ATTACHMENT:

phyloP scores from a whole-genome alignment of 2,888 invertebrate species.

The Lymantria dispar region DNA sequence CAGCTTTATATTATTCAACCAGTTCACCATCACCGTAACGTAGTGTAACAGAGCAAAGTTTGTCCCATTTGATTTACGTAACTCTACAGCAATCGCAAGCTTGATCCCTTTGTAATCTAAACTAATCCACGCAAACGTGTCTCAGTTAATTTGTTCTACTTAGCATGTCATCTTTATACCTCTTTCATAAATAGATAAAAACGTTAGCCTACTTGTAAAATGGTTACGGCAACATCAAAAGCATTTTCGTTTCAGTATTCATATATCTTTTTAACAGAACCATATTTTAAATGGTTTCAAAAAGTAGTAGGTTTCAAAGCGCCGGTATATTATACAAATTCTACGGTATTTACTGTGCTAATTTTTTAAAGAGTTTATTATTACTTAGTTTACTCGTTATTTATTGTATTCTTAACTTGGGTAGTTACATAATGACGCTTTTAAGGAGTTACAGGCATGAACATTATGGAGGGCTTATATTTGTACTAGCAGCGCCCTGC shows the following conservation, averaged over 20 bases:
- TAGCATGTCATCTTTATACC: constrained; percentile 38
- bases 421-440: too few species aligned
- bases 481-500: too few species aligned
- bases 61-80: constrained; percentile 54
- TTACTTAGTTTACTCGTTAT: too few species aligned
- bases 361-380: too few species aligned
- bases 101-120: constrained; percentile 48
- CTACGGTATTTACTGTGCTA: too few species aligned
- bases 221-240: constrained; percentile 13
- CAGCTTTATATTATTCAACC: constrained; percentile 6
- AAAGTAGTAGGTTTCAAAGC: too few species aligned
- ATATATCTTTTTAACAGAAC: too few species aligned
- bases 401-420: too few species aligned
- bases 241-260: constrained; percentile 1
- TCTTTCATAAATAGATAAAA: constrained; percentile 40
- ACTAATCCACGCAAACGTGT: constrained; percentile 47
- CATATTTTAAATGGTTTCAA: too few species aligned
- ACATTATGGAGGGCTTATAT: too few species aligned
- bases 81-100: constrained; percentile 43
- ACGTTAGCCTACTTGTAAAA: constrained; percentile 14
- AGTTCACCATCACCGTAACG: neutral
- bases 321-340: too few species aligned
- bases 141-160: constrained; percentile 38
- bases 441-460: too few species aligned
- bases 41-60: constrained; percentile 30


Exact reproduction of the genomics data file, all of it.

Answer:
phyloP scores from a whole-genome alignment of 2,888 invertebrate species.

The Lymantria dispar region DNA sequence CAGCTTTATATTATTCAACCAGTTCACCATCACCGTAACGTAGTGTAACAGAGCAAAGTTTGTCCCATTTGATTTACGTAACTCTACAGCAATCGCAAGCTTGATCCCTTTGTAATCTAAACTAATCCACGCAAACGTGTCTCAGTTAATTTGTTCTACTTAGCATGTCATCTTTATACCTCTTTCATAAATAGATAAAAACGTTAGCCTACTTGTAAAATGGTTACGGCAACATCAAAAGCATTTTCGTTTCAGTATTCATATATCTTTTTAACAGAACCATATTTTAAATGGTTTCAAAAAGTAGTAGGTTTCAAAGCGCCGGTATATTATACAAATTCTACGGTATTTACTGTGCTAATTTTTTAAAGAGTTTATTATTACTTAGTTTACTCGTTATTTATTGTATTCTTAACTTGGGTAGTTACATAATGACGCTTTTAAGGAGTTACAGGCATGAACATTATGGAGGGCTTATATTTGTACTAGCAGCGCCCTGC shows the following conservation, averaged over 20 bases:
- TAGCATGTCATCTTTATACC: constrained; percentile 38
- bases 421-440: too few species aligned
- bases 481-500: too few species aligned
- bases 61-80: constrained; percentile 54
- TTACTTAGTTTACTCGTTAT: too few species aligned
- bases 361-380: too few species aligned
- bases 101-120: constrained; percentile 48
- CTACGGTATTTACTGTGCTA: too few species aligned
- bases 221-240: constrained; percentile 13
- CAGCTTTATATTATTCAACC: constrained; percentile 6
- AAAGTAGTAGGTTTCAAAGC: too few species aligned
- ATATATCTTTTTAACAGAAC: too few species aligned
- bases 401-420: too few species aligned
- bases 241-260: constrained; percentile 1
- TCTTTCATAAATAGATAAAA: constrained; percentile 40
- ACTAATCCACGCAAACGTGT: constrained; percentile 47
- CATATTTTAAATGGTTTCAA: too few species aligned
- ACATTATGGAGGGCTTATAT: too few species aligned
- bases 81-100: constrained; percentile 43
- ACGTTAGCCTACTTGTAAAA: constrained; percentile 14
- AGTTCACCATCACCGTAACG: neutral
- bases 321-340: too few species aligned
- bases 141-160: constrained; percentile 38
- bases 441-460: too few species aligned
- bases 41-60: constrained; percentile 30